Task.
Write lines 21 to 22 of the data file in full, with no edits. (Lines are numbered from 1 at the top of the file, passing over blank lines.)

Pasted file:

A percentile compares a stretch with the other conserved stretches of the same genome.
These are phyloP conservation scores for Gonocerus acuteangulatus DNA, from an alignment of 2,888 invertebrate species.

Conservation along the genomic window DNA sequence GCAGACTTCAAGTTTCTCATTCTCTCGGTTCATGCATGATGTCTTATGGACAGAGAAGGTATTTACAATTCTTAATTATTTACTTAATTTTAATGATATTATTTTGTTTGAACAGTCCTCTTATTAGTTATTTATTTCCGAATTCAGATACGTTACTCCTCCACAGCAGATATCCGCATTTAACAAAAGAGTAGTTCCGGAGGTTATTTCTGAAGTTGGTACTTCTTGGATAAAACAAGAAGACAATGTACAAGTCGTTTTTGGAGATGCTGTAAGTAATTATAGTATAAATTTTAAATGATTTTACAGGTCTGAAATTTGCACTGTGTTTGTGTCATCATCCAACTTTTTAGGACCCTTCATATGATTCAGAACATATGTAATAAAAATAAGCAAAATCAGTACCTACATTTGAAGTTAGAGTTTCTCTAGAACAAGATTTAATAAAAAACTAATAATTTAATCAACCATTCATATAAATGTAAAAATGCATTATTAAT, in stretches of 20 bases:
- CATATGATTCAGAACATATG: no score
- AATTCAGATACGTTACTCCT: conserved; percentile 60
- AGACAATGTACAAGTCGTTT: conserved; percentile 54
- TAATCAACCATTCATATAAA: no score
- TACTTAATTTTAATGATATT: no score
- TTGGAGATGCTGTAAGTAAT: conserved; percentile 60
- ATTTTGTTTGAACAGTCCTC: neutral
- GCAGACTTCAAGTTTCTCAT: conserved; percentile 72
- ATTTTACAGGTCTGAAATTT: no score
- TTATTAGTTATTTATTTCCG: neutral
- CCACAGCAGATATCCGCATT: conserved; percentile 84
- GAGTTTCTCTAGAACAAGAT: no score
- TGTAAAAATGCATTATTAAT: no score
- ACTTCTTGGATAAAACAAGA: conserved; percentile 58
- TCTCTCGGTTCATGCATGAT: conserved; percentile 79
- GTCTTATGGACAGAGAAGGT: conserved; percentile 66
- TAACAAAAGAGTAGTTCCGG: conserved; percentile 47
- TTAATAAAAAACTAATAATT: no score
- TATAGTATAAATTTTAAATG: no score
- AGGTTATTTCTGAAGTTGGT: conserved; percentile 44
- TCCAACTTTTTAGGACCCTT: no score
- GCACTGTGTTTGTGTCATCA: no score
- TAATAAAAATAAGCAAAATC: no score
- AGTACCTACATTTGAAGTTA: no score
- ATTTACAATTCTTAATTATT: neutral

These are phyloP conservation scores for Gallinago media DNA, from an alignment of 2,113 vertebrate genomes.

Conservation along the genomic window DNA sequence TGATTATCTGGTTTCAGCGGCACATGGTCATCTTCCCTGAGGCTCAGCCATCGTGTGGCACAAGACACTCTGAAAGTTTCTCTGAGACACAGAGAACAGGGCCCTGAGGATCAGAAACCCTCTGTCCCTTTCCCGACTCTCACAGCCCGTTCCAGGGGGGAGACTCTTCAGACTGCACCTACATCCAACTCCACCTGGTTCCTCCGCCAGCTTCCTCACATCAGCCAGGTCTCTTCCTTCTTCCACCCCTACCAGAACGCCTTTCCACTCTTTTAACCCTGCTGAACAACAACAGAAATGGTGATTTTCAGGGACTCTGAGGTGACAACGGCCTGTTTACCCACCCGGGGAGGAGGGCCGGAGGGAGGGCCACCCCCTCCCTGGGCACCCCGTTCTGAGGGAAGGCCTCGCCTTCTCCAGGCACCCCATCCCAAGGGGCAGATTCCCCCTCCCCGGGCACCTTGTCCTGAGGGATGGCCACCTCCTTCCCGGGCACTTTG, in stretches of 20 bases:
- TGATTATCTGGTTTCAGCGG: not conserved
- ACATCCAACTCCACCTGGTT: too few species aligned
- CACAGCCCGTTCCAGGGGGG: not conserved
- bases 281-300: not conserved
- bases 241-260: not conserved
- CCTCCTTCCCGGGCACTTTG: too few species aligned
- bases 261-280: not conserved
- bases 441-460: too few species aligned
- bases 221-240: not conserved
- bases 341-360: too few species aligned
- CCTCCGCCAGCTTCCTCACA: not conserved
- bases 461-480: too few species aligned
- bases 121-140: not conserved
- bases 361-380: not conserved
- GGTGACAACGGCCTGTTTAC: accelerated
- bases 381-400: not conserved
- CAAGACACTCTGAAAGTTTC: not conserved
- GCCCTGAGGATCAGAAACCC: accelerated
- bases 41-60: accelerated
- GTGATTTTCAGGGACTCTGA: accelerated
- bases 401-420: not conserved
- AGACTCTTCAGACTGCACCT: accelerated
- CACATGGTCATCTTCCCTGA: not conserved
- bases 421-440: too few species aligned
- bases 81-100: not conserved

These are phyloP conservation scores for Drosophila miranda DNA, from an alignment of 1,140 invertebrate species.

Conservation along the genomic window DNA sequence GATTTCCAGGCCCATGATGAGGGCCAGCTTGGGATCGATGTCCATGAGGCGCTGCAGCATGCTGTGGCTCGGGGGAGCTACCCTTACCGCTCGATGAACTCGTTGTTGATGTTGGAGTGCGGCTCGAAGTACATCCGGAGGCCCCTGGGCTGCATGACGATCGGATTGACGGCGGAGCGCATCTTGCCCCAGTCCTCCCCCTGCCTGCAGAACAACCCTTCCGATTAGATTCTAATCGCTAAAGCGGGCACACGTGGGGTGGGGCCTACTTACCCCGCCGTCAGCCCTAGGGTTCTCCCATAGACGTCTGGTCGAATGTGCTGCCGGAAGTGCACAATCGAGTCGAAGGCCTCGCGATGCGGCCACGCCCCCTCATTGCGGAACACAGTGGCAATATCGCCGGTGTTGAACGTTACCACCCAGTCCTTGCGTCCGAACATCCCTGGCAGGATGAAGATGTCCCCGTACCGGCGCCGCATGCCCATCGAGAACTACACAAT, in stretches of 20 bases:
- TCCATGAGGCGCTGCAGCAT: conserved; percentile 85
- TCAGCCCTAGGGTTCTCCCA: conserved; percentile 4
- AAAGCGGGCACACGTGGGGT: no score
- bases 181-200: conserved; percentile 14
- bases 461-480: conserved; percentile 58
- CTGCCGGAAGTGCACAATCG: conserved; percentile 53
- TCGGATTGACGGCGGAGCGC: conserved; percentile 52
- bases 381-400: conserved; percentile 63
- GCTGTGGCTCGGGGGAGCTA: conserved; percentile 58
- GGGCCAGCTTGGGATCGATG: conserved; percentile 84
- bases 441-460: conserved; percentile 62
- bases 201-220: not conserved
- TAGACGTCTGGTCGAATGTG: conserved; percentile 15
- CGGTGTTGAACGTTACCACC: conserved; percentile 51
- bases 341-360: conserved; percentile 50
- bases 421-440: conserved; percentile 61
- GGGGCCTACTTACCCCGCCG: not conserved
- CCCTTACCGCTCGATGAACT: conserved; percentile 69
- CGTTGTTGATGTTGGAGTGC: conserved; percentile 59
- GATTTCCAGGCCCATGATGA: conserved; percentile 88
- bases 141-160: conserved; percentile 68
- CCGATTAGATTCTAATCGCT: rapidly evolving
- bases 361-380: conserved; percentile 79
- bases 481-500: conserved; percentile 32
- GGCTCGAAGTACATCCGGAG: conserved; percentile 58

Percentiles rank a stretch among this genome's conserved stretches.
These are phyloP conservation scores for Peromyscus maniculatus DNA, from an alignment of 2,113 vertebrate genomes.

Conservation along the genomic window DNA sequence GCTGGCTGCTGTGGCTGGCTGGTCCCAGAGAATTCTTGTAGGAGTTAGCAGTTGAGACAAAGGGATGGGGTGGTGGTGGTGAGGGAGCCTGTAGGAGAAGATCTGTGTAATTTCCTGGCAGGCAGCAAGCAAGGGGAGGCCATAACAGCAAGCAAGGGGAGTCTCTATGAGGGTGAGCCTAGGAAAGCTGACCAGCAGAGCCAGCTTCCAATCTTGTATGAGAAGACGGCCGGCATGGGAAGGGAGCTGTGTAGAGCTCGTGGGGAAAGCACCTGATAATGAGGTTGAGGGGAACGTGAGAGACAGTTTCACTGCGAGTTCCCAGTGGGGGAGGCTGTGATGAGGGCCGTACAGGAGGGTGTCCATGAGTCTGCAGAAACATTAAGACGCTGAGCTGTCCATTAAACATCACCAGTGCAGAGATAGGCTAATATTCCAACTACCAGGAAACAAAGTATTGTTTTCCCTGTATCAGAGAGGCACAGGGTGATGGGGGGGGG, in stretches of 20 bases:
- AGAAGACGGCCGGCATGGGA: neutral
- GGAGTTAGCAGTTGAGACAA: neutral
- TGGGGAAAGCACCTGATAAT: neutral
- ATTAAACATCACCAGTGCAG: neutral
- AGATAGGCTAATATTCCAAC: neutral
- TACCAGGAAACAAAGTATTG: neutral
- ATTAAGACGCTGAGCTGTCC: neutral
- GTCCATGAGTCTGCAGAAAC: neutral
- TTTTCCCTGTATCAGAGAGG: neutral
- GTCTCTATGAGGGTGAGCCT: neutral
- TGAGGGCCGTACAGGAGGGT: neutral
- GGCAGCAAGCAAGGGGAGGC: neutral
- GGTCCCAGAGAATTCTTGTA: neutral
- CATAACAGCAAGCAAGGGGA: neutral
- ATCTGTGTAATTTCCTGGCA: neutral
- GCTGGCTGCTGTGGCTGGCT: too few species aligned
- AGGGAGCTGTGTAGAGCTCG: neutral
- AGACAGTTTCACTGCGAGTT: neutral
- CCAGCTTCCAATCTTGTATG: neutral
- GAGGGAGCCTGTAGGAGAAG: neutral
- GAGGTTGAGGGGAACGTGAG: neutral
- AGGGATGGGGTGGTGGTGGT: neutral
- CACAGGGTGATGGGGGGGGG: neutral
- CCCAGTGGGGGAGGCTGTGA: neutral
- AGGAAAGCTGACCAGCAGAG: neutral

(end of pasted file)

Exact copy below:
- TTAATAAAAAACTAATAATT: no score
- TATAGTATAAATTTTAAATG: no score